When words disappeared from the page… Jo’s sight loss journey

Post date: 
Tuesday, 3 October 2017
Image shows Jo smiling with a circus tent in the background

Community member Jo Young lost her sight at age 42, but was able to rebuild her life and continue working with the crucial support of others. She shares her inspiring story here.

One evening I was reading a book in bed and suddenly entire words disappeared from the page. I was absolutely terrified. I opened and closed my eyes several times to try and focus, hoping desperately that the words would reappear. Unfortunately, they didn’t. I put the book down and closed my eyes.
 

With lots of thoughts spinning through my head, I didn’t sleep at all that night. This was the start of my sight loss journey.

The next day I contacted a friend who worked at the local opticians and she asked me to come down to see her straight away. The optician was very interested in what I had to say and took lots of photographs. He explained to me that what he saw was similar to something he had previously seen in a person much older than me. He referred me (armed with photographs) to a local hospital specialising in vision.

Being diagnosed

The consultant I saw could not give my condition a name, but told me it was a rare type of macular dystrophy, or maybe Best disease, but he wasn’t sure of the path it would take as it was so rare. I was also referred by my GP to Moorfields Eye Hospital, who again confirmed my condition was rare. It was agreed that I was to be monitored by Moorfields every six months, but in the meantime I should continue to see the consultant at my local hospital.

I got in touch with the Macular Society to try and find out more about my condition. I found them to be very helpful; they advised me of a consultant at Manchester Royal Infirmary that specialised in macular degeneration.
 

Everyone knew that my condition would worsen but to what extent, nobody knew.

With my future so uncertain, I had lots of anxiety and went through a spell of depression, feeling very hopeless and most of all sorry for myself. I had to surrender my driving licence which I found really difficult. I felt alone and that no one really understood what I was going through. Friends and family were fantastic and offered help at any given opportunity, but I found it difficult to accept as I felt like a burden to them.

Learning to live again

I contacted RNIB in desperation one day, and it was the best thing I could have done. They offered me lots of practical and emotional support. Practically, I had an assessment through Access to Work, to help to keep me in employment. I loved my job, it gave me the purpose to get up and carry on through my dark days, so I desperately wanted to keep it. The assessment was carried out and I got the support I needed to enable me to continue in the same role.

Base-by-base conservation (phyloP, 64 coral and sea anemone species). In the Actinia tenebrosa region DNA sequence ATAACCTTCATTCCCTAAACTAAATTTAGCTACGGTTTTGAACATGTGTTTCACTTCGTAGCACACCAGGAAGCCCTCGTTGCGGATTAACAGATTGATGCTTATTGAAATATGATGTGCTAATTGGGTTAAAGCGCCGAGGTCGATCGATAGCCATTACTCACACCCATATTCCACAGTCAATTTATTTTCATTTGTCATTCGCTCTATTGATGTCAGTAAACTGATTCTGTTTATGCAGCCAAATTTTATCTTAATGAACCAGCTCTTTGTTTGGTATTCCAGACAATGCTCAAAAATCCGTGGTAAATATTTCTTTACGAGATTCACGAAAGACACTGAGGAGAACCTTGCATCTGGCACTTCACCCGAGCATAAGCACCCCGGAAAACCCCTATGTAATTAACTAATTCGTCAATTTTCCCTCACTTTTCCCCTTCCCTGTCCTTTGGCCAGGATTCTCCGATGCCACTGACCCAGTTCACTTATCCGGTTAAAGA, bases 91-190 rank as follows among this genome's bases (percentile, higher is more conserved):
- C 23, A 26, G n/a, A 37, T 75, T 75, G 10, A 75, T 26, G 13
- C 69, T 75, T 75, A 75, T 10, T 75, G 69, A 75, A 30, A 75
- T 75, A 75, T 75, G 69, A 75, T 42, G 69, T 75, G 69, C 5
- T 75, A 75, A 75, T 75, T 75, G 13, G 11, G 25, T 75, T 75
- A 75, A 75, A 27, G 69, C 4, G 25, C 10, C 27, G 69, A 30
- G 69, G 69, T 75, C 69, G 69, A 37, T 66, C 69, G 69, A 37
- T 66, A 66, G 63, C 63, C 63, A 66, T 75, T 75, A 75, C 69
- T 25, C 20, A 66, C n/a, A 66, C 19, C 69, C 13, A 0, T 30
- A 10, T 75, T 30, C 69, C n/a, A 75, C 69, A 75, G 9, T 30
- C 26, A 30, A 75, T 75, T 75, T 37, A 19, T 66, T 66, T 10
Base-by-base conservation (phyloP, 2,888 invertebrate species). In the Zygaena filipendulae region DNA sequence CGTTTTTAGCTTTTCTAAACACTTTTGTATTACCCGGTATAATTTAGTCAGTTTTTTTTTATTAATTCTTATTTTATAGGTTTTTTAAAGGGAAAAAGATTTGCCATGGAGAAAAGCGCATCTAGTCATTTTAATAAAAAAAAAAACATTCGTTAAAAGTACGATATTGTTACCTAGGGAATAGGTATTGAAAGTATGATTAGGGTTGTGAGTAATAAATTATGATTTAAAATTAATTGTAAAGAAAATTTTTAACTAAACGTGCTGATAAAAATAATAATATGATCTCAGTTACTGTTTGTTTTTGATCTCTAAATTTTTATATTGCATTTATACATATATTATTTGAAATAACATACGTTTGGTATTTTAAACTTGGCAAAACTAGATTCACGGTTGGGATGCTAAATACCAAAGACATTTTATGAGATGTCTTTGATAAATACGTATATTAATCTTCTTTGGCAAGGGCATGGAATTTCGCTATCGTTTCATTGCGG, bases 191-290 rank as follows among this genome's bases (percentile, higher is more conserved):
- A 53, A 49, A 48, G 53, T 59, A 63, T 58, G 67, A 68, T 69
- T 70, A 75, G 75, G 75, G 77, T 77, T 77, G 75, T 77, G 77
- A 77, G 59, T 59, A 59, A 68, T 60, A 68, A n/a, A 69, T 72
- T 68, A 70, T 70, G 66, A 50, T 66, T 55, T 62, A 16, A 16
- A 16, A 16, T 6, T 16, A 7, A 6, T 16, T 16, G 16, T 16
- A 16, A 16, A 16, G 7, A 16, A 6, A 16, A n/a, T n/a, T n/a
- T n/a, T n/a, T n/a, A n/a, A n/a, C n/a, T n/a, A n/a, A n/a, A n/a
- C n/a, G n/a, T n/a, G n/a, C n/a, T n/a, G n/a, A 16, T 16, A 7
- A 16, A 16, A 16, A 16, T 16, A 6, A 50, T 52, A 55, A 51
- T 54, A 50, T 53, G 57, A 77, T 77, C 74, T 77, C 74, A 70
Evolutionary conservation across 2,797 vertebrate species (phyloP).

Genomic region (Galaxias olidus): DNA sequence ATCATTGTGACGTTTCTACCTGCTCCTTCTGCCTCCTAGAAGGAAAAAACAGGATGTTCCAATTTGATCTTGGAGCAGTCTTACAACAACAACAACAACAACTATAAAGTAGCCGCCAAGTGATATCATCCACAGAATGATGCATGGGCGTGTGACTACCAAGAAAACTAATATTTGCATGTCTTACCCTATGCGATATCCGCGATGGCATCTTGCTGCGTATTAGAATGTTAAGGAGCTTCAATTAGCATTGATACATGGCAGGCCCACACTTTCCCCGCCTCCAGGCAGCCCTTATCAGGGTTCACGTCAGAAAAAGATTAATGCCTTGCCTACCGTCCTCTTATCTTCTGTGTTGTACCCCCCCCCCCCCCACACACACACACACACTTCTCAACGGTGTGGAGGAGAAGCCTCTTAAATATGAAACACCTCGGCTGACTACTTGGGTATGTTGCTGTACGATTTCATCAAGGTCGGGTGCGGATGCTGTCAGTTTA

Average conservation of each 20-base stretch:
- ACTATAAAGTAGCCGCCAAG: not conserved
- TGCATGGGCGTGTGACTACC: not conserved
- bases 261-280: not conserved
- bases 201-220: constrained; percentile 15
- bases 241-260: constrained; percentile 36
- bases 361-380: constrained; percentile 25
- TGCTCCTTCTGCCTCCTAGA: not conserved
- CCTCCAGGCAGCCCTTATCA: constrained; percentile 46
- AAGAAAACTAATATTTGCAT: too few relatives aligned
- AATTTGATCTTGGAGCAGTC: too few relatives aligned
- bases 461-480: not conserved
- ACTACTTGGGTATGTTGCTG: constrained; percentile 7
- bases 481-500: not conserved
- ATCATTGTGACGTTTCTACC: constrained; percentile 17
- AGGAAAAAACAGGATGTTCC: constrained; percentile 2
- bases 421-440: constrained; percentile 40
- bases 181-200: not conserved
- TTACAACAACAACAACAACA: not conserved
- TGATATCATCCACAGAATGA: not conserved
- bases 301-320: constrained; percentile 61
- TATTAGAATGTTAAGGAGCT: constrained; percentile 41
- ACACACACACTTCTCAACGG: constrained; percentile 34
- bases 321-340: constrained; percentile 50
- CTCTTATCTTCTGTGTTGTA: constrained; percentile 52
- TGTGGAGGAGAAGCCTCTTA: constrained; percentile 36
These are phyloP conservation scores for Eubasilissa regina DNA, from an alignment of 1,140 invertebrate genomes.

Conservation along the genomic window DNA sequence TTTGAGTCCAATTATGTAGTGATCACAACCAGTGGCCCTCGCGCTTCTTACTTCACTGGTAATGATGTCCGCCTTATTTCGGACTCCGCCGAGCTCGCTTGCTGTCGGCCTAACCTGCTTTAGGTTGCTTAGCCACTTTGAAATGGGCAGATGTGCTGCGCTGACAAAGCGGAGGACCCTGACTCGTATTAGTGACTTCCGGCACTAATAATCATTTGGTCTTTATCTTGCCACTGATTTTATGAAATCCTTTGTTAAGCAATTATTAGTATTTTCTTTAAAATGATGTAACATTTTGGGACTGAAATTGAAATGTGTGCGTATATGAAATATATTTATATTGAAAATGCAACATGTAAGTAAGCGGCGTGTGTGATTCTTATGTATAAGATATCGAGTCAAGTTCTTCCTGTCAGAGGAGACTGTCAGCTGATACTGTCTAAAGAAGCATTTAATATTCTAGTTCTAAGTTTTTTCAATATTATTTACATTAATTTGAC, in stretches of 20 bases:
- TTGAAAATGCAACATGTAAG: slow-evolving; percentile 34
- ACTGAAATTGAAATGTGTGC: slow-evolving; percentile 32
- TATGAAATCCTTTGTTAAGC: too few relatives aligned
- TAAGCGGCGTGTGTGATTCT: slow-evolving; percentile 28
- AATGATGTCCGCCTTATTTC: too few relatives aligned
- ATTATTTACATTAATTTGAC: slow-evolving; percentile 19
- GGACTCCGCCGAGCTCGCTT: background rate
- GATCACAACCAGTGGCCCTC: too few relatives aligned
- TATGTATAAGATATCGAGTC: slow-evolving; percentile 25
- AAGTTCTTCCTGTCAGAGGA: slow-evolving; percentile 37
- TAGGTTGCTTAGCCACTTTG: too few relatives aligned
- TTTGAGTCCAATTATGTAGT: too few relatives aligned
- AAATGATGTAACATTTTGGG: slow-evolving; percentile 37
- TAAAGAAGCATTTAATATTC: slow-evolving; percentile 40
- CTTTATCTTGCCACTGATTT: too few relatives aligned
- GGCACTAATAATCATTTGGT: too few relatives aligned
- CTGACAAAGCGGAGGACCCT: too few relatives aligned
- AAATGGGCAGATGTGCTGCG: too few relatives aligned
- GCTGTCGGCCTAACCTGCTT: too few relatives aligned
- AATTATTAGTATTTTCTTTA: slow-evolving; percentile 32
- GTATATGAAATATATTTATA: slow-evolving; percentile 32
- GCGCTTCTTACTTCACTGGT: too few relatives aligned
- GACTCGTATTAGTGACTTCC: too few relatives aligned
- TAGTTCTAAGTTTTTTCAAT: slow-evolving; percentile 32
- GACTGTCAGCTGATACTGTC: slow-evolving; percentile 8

As I’m largely office-based and spend a lot of my time on the computer, the equipment I needed to continue working included a large monitor, the ZoomText program and an electronic magnifier. They also arranged transportation to and from work, which I found invaluable.

Emotionally, I was offered counselling. I never thought this would help me, but I reluctantly agreed to attend. I went to weekly one hour sessions and this again turned out to be the best thing I could have done. Talking to someone who didn’t know me meant I could be completely open and honest.
 

Friends and family seemed too close at the time, and I didn’t want to admit to them how much I was suffering on the inside.

I am pleased to say I have now learned to live with the condition, which has been a massive step for me. It took a long time for me to accept and although it is not life threatening, it has been difficult for me to understand that life can and does go on.

Keeping the job I love

Ten years on, and I’m still doing the same job I love for Circus Starr, which is a not-for-profit UK touring circus for disadvantaged and disabled children and their families. I run the box office, which involves researching the communities we tour and allocating approximately 75,000 tickets through a network of special schools, local charities and support groups - receiving daily feedback from members of our audience is one of the job’s perks.

The Circus travels to 75 venues nationwide each year. We pride ourselves on being inclusive and this is something I feel very passionate about. I have had the pleasure of being involved and seeing first-hand what a difference the audio-described performances can make at our shows. Being completely honest, I didn’t think the audio description would be of much benefit to me as I have peripheral vision (but no central vision), however, the experience I had was amazing.

The audio describer was very informative, explaining in great detail what was happening. I would advise anyone who doesn’t think they would benefit from or enjoy audio description to give it a go.

Without the support of family, friends and RNIB, I wouldn’t be where I am today. If you’ve just lost your sight and are worried about your future – you’re not alone. Don’t be afraid to ask for help.

 

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